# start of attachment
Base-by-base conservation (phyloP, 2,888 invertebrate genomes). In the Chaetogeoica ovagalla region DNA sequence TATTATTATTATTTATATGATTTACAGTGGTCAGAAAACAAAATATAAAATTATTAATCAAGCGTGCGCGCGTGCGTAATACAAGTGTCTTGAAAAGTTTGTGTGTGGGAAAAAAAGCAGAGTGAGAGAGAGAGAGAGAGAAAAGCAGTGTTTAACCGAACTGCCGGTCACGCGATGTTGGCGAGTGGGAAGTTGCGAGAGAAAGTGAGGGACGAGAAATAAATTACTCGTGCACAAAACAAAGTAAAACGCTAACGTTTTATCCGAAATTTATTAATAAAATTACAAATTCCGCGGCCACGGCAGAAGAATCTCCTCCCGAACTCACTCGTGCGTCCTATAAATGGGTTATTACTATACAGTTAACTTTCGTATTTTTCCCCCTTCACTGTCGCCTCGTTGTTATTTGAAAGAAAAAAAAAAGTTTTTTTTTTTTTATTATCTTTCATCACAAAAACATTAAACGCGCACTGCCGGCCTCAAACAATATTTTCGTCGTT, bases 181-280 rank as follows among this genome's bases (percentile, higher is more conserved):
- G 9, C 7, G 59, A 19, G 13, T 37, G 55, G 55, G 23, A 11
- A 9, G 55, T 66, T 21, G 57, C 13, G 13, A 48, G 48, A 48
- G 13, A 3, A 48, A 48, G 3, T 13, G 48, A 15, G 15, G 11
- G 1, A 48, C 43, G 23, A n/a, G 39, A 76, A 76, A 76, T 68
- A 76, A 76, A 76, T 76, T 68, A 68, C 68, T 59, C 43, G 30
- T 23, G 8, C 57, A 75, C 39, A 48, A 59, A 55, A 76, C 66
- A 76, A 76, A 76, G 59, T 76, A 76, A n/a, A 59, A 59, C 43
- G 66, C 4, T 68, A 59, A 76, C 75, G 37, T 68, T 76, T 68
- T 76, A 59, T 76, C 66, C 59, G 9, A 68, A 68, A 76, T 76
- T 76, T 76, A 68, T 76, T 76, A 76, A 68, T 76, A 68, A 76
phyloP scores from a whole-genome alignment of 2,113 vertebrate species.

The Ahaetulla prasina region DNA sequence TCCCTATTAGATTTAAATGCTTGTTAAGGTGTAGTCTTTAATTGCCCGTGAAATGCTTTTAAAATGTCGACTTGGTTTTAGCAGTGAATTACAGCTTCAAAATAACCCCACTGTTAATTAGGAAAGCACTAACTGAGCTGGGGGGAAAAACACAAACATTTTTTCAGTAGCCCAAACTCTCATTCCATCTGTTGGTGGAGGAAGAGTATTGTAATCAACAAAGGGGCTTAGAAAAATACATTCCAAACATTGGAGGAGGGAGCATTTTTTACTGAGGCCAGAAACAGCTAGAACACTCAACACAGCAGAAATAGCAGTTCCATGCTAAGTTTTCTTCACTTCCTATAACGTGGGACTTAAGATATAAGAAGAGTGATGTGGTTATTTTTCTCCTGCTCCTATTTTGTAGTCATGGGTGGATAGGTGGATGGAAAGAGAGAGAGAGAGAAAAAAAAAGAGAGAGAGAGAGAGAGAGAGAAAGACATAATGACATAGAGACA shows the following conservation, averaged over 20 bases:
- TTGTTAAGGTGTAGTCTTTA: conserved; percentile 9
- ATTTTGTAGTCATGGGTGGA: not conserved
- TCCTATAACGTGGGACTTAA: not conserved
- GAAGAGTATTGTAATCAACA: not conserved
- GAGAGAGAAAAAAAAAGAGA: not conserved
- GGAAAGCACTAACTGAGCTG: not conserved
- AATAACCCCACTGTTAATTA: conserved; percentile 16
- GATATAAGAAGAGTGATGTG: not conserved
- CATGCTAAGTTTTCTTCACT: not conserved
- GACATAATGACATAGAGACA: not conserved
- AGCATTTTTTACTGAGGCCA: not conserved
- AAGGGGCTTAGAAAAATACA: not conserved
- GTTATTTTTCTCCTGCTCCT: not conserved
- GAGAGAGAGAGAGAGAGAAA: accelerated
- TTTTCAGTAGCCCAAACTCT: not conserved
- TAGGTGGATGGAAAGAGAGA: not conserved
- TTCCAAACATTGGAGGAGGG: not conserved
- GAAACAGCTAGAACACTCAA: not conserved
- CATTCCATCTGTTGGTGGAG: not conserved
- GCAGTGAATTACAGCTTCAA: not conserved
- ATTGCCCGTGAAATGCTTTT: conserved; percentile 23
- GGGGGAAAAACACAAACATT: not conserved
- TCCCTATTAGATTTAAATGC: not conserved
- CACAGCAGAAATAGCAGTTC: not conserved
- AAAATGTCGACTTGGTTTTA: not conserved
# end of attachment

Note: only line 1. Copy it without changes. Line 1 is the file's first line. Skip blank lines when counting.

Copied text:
Base-by-base conservation (phyloP, 2,888 invertebrate genomes). In the Chaetogeoica ovagalla region DNA sequence TATTATTATTATTTATATGATTTACAGTGGTCAGAAAACAAAATATAAAATTATTAATCAAGCGTGCGCGCGTGCGTAATACAAGTGTCTTGAAAAGTTTGTGTGTGGGAAAAAAAGCAGAGTGAGAGAGAGAGAGAGAGAAAAGCAGTGTTTAACCGAACTGCCGGTCACGCGATGTTGGCGAGTGGGAAGTTGCGAGAGAAAGTGAGGGACGAGAAATAAATTACTCGTGCACAAAACAAAGTAAAACGCTAACGTTTTATCCGAAATTTATTAATAAAATTACAAATTCCGCGGCCACGGCAGAAGAATCTCCTCCCGAACTCACTCGTGCGTCCTATAAATGGGTTATTACTATACAGTTAACTTTCGTATTTTTCCCCCTTCACTGTCGCCTCGTTGTTATTTGAAAGAAAAAAAAAAGTTTTTTTTTTTTTATTATCTTTCATCACAAAAACATTAAACGCGCACTGCCGGCCTCAAACAATATTTTCGTCGTT, bases 181-280 rank as follows among this genome's bases (percentile, higher is more conserved):